Council will review owners’ rights to cut down trees without permits


The City Council will review on Tuesday the right of private property owners to cut down trees on their own land or in adjacent public-rights-of-way without city permission.

According to a staff report the council clearly has the right to regulate trees in the public right of way, but may be on shakier ground when it comes to regulating the removal of trees on private property.

“I do believe property owners, especially in Laguna Beach, should have the opportunity to design their own landscape plan and unfortunately, sometimes trees reach maturity or don’t fit in,” said resident Karl Koski, former city manager of Temple City. “Requiring a permit is an erosion of private property rights.”   

Councilman Rob Zur Schmiede raised the issue of regulation at the June 27 meeting following the owner’s removal of trees at Ruby’s Diner in South Laguna.

“We have had a lot of losses in last-minute and weekend cutting,” said landscape architect Ann Christoph, who supports a permit process.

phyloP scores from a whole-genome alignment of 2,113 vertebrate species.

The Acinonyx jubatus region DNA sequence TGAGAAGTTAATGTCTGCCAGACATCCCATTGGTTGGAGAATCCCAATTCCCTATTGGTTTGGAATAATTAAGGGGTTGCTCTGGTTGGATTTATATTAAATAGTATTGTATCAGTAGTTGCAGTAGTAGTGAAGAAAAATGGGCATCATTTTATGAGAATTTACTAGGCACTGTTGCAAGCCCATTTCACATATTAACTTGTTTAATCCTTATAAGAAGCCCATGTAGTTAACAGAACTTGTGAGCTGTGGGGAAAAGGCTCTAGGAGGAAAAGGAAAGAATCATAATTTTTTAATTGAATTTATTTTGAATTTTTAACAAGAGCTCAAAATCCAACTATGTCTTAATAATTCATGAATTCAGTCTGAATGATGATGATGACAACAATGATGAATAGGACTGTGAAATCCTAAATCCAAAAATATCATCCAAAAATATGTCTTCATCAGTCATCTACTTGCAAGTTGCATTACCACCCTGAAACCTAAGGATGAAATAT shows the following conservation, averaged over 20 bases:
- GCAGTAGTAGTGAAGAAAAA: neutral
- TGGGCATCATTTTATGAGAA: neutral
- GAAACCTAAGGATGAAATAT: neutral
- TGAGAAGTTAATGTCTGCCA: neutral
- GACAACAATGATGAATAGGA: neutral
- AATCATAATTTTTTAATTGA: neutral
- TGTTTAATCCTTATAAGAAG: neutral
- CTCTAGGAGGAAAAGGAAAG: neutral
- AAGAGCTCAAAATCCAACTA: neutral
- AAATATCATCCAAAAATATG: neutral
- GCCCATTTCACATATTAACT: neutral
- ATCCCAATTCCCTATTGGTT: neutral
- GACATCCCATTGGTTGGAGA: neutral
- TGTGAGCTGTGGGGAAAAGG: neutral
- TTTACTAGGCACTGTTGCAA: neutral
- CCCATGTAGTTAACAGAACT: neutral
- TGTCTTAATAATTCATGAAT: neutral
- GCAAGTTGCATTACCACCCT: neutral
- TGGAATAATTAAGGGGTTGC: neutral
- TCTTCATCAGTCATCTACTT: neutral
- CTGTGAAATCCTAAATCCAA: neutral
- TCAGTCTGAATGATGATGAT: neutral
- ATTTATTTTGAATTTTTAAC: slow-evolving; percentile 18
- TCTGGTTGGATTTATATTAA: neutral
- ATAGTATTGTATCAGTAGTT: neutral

Property owners may not be aware of city policies on removing trees

“The trees at Ruby’s are gone, but if we had a permit process there would be a public review and evaluation. The property owner might even reconsider removal after hearing public comment.” 

Property owners are not always aware of city policies on removing trees, and those policies do not address all removals, according to staff.

The council must approve removal of Heritage Trees. Removal of trees in a landscape plan approved through the design review process must be approved by the Design Review Board or the Planning Commission. Removal without permission may be prosecuted as a misdemeanor.

Removal of privately maintained trees in the public-right-of-way may be removed only if perceived to be at risk of failing, under the term of an interim policy adopted by the council in 2016. The policy applies only to trees in danger of failing. 

If the council directs staff to prepare a new ordinance, penalty for removal without permission could result in an administrative citation or prosecution for misdemeanor and replacement of the tree at the owner’s cost. 

Each removed tree would be a separate violation. Currently citations escalate from $100 for first violation, to $200 for the second and $500 for the third.

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